I regretted wearing my favorite shirt when the dad stepped up to the swings. The shirt sported a picture of Gizmo, the main gremlin from the movie Gremlins, cut from a vintage pillowcase and stitched on it. It was a conversation starter at a moment when I wanted to avoid conversation.
Before the swings, my daughter and I trudged through a muddy nature hike, ate fast food, hit up an ice cream truck, talked through our disappointment that the ice cream truck had no Hello, Kitty popsicles, used a port-a-potty, argued over toys and shows, sprinted over baseball fields, and used paper towels and a water fountain to wipe away sticky popsicle sugar resin from our sweaty hands and faces.
At the swings, I’d planned to push my daughter a minimal number of times before letting her propel herself. My eye was on a shady bench that looked like the perfect spot to sprawl on while I texted my wife. But my attention-hungry shirt was once inviting conversation.
This dad seemed pretty cool, I guess. He had stylish clothes and a sleeve of tattoos. We were both wearing aviator shades. If we’d met a bar or a party, we’d no doubt be fast friends, bonding over TV on The Radio deep cuts or the deranged beauty of the Nicolas Cage movie Mandy. But we weren’t at a party. We were on a playground, a graveyard for grown-up conversation.
There are two types of playground dads: the ones that want to talk and the ones that don’t. I’ve been both and always run into the same problem: other dads.
Now that my daughter’s old enough to navigate slides, ladders, swings, and bridges without an adult riding tandem, playground trips are opportunities to shut down and stare at my phone for a few minutes in silence. Unfortunately, that rare moment of Warren Zevon-esque splendid isolation is too often cut off when a playground dad strikes up some idle conversation. I’ll be friendly, but I’m really thinking about the Twitter thread I was scrolling through before chatty daddy approached.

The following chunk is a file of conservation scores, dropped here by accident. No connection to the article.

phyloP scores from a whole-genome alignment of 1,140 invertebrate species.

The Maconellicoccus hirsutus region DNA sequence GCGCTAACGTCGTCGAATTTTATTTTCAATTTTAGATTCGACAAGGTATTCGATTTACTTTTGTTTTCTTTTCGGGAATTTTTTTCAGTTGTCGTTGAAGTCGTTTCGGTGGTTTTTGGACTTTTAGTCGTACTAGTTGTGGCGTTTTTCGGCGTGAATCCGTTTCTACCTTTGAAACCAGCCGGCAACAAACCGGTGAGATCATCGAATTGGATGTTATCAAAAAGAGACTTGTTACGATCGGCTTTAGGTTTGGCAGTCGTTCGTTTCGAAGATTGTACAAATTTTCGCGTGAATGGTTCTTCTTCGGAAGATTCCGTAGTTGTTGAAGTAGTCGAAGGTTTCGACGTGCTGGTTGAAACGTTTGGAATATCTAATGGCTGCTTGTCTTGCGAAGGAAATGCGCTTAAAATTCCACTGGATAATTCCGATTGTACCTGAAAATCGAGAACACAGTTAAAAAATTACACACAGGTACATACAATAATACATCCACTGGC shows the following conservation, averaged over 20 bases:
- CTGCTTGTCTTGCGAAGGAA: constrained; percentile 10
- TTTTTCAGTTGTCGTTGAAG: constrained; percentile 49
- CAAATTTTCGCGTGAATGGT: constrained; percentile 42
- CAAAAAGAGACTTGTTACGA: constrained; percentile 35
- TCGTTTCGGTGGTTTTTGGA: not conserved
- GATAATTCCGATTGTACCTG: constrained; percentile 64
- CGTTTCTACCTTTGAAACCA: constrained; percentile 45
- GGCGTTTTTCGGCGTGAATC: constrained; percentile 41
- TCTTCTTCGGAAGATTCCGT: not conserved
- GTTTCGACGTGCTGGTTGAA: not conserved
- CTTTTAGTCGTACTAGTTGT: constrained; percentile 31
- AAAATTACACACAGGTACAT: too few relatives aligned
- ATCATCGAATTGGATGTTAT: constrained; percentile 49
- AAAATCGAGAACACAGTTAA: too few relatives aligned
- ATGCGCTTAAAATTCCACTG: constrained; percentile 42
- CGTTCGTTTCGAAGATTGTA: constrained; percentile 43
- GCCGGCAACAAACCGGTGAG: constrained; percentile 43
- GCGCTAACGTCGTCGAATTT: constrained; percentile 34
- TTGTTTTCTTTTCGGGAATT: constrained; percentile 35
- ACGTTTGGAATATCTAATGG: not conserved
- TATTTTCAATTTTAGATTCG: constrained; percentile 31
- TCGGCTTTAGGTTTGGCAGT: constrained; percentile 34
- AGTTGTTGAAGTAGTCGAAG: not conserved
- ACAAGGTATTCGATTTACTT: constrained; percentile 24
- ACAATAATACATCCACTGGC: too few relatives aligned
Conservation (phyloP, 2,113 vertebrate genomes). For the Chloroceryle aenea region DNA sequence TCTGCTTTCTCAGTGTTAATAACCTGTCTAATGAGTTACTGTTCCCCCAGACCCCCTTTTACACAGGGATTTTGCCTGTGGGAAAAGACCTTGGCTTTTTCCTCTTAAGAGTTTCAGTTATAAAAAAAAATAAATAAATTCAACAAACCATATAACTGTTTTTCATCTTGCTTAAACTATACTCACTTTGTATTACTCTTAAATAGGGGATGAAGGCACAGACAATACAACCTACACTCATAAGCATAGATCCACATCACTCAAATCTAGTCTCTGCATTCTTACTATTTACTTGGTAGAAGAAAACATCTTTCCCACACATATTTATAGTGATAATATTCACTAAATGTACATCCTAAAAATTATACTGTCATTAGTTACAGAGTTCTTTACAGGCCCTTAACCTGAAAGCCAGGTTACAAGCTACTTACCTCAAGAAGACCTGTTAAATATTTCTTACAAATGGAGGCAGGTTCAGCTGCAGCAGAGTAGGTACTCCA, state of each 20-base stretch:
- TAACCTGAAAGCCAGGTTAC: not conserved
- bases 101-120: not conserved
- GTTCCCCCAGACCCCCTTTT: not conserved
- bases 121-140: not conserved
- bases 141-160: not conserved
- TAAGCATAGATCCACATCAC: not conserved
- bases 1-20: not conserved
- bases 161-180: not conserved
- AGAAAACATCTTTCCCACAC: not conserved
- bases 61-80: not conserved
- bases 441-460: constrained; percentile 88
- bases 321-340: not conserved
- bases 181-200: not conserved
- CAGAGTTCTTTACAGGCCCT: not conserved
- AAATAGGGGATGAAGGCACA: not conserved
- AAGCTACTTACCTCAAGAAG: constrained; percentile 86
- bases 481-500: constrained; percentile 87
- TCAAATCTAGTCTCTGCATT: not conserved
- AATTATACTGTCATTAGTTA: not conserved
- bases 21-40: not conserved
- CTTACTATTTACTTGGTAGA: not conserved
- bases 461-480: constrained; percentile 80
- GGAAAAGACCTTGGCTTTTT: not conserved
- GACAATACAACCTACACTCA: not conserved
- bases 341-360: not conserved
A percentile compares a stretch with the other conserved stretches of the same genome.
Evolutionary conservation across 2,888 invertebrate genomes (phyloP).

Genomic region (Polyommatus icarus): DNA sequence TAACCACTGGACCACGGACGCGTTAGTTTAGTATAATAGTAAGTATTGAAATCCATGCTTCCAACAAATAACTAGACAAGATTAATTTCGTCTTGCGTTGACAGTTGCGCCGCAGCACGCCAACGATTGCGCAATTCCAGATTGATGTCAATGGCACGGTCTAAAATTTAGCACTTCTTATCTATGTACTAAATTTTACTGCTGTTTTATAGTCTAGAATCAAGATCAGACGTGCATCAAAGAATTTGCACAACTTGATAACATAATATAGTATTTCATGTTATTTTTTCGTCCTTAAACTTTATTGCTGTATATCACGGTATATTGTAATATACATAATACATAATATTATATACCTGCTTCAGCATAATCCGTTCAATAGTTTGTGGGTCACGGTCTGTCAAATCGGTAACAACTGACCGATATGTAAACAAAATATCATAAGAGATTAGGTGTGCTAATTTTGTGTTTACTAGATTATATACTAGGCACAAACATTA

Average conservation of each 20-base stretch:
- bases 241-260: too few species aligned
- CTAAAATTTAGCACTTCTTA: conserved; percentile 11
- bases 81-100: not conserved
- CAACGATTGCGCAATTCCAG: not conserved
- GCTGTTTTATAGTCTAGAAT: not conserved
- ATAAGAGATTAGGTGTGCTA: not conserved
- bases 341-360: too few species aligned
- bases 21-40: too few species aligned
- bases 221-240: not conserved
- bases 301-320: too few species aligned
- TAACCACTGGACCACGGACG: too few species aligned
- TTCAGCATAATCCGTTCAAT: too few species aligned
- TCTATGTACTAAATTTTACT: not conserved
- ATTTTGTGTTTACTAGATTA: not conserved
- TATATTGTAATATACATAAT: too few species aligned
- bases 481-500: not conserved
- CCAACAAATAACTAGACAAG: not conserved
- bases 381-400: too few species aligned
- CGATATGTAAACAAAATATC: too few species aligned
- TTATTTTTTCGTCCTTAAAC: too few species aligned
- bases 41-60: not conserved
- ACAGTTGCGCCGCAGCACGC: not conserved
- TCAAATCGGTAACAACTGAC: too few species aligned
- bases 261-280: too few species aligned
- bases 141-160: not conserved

I know that choosing a smartphone over human interaction isn’t my best look. But I’m a reporter. Interviews are a big part of my job. Talking feels like work sometimes, especially when I’ve spent hours negotiating over screen time and toy purchases with an extraordinarily stubborn and articulate preschooler.
I understand the dads who need to talk. I’ve been there. In fact, I’ve been there a lot. It’s really fun to spend a day alone with kids. Time seems suspended. You get a glimpse into a child’s perspective as they discover the world and it’s magical. You feel lucky. Maybe blessed. It’s a unique joy, especially for first-time dads, and you want to share it. And, frankly, you’re apt to feel starved for adult conversation following long discussions about how trees grow and why the bathroom at McDonald’s is better than the port-a-potty at the park.
Sometimes you can’t help jabber-jawing at the playground dads because you feel like they should relate to the moment you’re living. When they don’t have the enthusiasm you think the conversation merits, it’s confusing and deflating.
That disappointment can be avoided by realizing playground dads are like reality television contestants: most didn’t come here to make friends. They came so their kids could make friends — or at least have fun or burn off enough energy to drop off quicker at bedtime.
When you talk to playground dads, their mind is never entirely in the conversation. Their attention is as divided as food in a bento box. As they talk weather and sports, they’re wondering where their kid is and if they’re climbing up the slide again. They’re assessing how compatible your kid is with theirs. They’re taking stock of their snacks and mapping out nearby bathrooms and water fountains. They’re thinking about when they should wrap up the playground trip.
I’ve made some great friends with fellow parents but those friendships never started on a playground. I don’t think any of the conversations I’ve had with dads on playgrounds have ever amounted to anything, in fact. I’ve never exchanged contact information, made a plan or learned anything useful. They’ve always been single serving friendships, to borrow a clever phrase from Fight Club. I’ve stood near playground dad and talked about kids, weather, our homes or childcare. Once or twice we broadly talked about work but rarely get into detail about it.
More than anything else, the impermanence of these relationships gets me down. I know other people see small talk as a good in and of itself. But for me, if it doesn’t go somewhere or build to something it’s hard to see a point.
In the end, I didn’t end up talking very long to the dad on the swings. One of my daughter’s friends ran into the playground. She chased after him and I chatted with his mom on a bench. Our kids got along, as they always had before and, I believe, will continue to do. The sun started to set a short time after and we headed home. When got to the car, I noticed my phone was dead. Couldn’t have timed it better, honestly.